Campbell, Julie A. The Horse in Virginia: An Illustrated History. Charlottesville: University of Virginia Press, 2010. 296 pp. ISBN-13: 978-0-8139-2816-6.
Julie Campbell of Lexington, former editor of this book review column, has recently published the single most comprehensive study of the role of the horse in Virginia’s history. The volume is illustrated with a striking collection of maps, photographs, and reproduced artwork carefully selected to support the meticulously researched text. The reproduction of nineteenth-century photography is especially crisp and detailed, as are the reproduced paintings such as The Surrender of Lord Cornwallis at Yorktown by John Trumbull. The variety and quality of the illustrations are both remarkable.
Beginning with the Jamestown colony, Campbell traces the development of breeds such as the thoroughbred and quarter horse and chronologically describes the role of horses in agriculture, commerce, sport, and war. It is almost impossible to exaggerate the scope and ambition of Campbell’s effort, and it is especially impressive that the book holds together as a narrative. One of the features that the author uses to maintain her progress through the years is her creation of sections separated from the main narrative to cover, in a specialty encyclopedia format, such subjects as “Horse-Drawn Vehicles” and “Historical Veterinary Care.”
With over twenty pages of notes and a twelve-page bibliography, The Horse in Virginia will be a book that fosters historical scholarship, sending serious readers to primary and secondary sources for subjects they wish to pursue. The index is also detailed and inclusive. This is important because a writer researching a particular topic—for example, the role of Arabian horses in the development of the American thoroughbred—can easily find both what Campbell has to say and the sources on which her writing is based. The only quibble I have with the otherwise commendable documentation is that newspaper citations do not list the page on which articles cited appear. This is no problem for papers available in databases, but it can make for long stretches squinting at microfilm readers.
This book will be quite popular in public libraries in a state so well stocked with citizens who ride, raise, and love horses. It also has value for academic libraries as well, and is reading I would recommend to anyone interested in the history of the Old Dominion.
—— Cy Dillon, Hampden-Sydney College
Glose, Bill. The Human Touch: Poems. San Francisco, CA: San Francisco Bay Press, 2007. 52 pp. ISBN 978-1-60461-000-0. $14.99 (trade paperback).
This accomplished collection by a Hampton Roads poet touches both the horrors and wonders of human life, providing philosophical reflections about life and relationships and taking the time to understand and empathize with both strangers and family. Starting from his own encounters but reaching far beyond them, Bill Glose succeeds admirably at the difficult task of making the poet’s specific, personal experience universal.
Dividing the book into sections titled “Prelude,” “Drowning in Suburbia,” “Taste of Saturday Night,” and “The Weight of Winter,” Glose chronicles subjects as diverse as hurricanes and fatherhood. Tying in several recurring themes, the first poem, “Vision of the Future,” pictures Glose’s daughter dancing amid Easter flowers and presenting a ladybug to an old man—subjects that might sound sentimental but which Glose probes delicately, considering the differences between youth and age and the changes time will bring to his relationship with his daughter. Glose returns to fatherhood several times, reflecting on his own lost father in the three-part “Into the Earth,” which calls upon the vivid memory of family road trips to release a grief long unexpressed. The poem moves closer to the heart of things with each section, hovering for a bird’s eye view in the first part and then dipping into the past for a family scene in the second with a motion as deft and deliberate as the swooping gulls of the poem’s first metaphor. In the second section, Glose tells us, “My father’s hand—giant, firm, / not yet affected by tremors or / blotched with spots—reaches / from the front, shakes us awake, / points to the approaching tunnel, / tells us it’s a giant’s mouth / stretched wide to swallow us whole” (15). We pass through the tunnel ourselves as its mythological overtones bring added significance in the final section.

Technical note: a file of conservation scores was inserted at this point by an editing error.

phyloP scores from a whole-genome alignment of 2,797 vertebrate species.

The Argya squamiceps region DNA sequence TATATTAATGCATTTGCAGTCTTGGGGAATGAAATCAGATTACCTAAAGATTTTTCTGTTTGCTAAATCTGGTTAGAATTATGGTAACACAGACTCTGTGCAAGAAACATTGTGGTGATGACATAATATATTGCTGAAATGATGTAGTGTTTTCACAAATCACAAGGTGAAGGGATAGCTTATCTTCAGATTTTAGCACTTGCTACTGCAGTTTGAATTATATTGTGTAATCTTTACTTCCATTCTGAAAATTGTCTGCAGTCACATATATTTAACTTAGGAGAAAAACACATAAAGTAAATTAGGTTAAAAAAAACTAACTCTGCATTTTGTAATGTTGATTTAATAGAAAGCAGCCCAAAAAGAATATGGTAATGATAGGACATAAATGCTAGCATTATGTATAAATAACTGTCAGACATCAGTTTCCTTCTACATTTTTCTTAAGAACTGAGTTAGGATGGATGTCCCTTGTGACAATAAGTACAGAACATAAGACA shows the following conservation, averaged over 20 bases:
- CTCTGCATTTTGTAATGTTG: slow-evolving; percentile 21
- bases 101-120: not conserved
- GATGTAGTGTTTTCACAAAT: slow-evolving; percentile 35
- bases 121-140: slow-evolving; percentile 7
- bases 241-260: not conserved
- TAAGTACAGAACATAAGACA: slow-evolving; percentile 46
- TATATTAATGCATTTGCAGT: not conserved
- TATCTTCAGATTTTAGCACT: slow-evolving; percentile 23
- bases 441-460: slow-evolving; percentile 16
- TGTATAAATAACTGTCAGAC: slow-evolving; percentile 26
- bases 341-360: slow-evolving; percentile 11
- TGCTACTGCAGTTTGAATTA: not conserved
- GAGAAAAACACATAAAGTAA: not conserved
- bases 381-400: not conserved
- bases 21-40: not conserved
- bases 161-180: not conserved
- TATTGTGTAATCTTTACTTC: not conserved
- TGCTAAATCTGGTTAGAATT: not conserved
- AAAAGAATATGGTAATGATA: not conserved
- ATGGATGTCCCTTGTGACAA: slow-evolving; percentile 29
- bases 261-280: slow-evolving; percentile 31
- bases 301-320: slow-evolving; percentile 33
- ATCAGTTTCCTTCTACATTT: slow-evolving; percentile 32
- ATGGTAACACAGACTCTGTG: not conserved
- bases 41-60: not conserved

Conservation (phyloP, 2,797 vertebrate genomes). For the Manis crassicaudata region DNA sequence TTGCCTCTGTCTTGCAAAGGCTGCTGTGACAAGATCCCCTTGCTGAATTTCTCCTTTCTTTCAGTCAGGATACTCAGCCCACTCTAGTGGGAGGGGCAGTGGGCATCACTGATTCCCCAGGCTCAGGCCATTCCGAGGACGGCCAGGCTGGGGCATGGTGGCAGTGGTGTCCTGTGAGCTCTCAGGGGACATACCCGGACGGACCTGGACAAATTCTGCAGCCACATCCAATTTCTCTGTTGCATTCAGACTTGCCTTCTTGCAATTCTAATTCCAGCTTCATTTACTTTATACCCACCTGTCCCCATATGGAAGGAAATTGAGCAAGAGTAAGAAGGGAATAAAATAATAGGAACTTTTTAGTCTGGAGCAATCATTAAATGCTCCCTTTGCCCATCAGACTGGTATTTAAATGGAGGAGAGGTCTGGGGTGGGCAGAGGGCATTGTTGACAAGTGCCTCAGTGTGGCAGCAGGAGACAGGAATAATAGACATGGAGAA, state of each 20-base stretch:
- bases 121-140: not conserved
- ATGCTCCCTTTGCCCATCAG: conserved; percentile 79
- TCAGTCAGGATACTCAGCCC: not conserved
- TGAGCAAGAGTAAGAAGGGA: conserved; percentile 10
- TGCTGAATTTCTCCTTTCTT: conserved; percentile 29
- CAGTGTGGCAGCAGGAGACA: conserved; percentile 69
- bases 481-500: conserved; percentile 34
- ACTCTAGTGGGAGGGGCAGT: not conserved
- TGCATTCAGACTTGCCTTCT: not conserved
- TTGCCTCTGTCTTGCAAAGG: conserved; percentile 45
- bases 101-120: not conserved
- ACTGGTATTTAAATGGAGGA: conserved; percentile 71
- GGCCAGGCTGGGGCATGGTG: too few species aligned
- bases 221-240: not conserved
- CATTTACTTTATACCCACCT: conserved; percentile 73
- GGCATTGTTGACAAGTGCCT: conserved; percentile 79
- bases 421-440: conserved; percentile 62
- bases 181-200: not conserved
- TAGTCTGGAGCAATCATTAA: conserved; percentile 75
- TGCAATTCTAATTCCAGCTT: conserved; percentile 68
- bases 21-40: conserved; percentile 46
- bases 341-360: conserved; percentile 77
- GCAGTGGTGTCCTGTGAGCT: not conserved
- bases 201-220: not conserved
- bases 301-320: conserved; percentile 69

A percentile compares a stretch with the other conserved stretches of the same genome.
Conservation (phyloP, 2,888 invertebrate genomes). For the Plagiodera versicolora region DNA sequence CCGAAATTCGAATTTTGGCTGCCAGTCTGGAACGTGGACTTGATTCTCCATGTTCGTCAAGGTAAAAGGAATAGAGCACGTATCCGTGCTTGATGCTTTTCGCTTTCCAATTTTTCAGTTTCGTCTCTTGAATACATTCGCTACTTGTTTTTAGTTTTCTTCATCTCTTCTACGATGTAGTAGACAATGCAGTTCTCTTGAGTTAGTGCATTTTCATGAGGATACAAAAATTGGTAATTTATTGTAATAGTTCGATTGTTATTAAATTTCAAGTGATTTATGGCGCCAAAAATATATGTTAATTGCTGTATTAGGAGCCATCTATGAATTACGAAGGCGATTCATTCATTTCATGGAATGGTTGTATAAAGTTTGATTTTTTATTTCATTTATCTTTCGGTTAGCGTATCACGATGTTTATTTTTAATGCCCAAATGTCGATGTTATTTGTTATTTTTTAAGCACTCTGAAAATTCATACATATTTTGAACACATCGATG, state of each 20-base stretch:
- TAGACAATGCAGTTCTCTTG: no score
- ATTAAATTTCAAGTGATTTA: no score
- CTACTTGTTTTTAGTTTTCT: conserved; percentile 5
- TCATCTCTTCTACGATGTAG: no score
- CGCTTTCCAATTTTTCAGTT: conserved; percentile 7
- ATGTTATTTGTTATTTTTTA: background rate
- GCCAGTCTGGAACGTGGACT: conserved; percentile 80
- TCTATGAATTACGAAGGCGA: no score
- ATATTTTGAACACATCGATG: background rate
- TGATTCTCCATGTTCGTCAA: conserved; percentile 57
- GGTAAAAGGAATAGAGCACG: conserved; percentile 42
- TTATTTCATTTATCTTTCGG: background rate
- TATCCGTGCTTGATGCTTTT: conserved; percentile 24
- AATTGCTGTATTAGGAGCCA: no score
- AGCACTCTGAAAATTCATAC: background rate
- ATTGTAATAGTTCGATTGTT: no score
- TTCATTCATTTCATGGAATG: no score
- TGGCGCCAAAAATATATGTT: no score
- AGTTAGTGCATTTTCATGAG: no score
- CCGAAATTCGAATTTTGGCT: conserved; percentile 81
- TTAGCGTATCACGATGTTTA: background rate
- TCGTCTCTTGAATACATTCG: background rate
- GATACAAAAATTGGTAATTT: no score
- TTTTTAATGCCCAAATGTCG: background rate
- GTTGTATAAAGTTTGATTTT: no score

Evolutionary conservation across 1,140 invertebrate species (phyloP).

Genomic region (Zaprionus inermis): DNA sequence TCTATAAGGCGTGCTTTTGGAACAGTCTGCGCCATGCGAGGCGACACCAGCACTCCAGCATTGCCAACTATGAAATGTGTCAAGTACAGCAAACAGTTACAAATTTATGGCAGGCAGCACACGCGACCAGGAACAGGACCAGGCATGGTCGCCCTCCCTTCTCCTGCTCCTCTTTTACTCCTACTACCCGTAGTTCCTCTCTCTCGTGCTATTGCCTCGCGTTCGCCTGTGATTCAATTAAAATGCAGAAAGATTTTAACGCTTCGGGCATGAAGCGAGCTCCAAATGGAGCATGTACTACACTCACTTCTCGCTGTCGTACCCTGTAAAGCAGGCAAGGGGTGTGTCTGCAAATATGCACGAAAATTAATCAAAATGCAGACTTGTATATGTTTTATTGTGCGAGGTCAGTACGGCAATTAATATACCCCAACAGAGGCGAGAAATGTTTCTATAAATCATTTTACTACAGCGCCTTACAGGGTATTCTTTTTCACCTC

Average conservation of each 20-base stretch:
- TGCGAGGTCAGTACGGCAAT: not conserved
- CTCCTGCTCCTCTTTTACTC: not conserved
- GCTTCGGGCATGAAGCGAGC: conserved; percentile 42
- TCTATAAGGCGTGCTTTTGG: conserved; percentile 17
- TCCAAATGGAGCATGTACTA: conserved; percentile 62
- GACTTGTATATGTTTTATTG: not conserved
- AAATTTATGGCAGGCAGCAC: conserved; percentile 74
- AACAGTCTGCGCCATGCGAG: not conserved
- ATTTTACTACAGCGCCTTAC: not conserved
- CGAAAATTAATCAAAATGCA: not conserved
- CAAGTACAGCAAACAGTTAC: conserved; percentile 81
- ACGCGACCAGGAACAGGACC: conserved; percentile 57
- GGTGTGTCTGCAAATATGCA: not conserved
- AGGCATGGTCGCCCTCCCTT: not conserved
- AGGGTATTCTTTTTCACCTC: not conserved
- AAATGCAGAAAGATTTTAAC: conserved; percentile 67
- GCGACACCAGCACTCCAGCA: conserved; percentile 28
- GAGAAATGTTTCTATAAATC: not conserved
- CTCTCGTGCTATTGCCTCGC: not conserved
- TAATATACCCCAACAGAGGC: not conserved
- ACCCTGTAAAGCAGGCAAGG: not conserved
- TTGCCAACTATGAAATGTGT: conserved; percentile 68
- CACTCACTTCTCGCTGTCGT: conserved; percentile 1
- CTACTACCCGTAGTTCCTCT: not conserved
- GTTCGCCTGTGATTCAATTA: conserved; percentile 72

Modern life, with all its rules, restrictions, and technology that hinders as much as it helps, also earns wry commentary from Glose, who examines the constraints and freedoms of the Internet and champions the ability of poets to find meaning in lives filled with distractions. Glose is clearly conscious of his medium; he examines a writer’s power in several poems, while “Love Is Not Haiku” is itself written as a series of haikus. The thematic arrangement of poems lends them extra weight, as when “Love Is Not Haiku” is followed by “An Empty Bed,” allowing the emotions stirred by the first poem to add gravity and impact to the second. Glose frequently provides a turn at the end of a poem—even in shorter works such as the eight-line “Learning to Cry”—offering a revelation built from the mounting collection of sensory evidence. Glose’s powers of observation are great, his images sharp and clear, his metaphors apt—and the resulting messages vivid and poignant without ever feeling forced or overdone.
While many poems such as “Plugged In” and “Casting Stones” show the disconnection and dehumanization possible in our modern, technology-filled lives, others such as “When I Think about the Hurricane” show the possibility for human understanding and connectedness when life brings unexpected struggles. Glose’s subject matter may seem as simple and ordinary as everyday life; yet his profound observations on these familiar subjects invite the reader to participate in the complexity and wonder of our own “mundane” lives.
—— Lyn C. A. Gardner, Hampton Public Library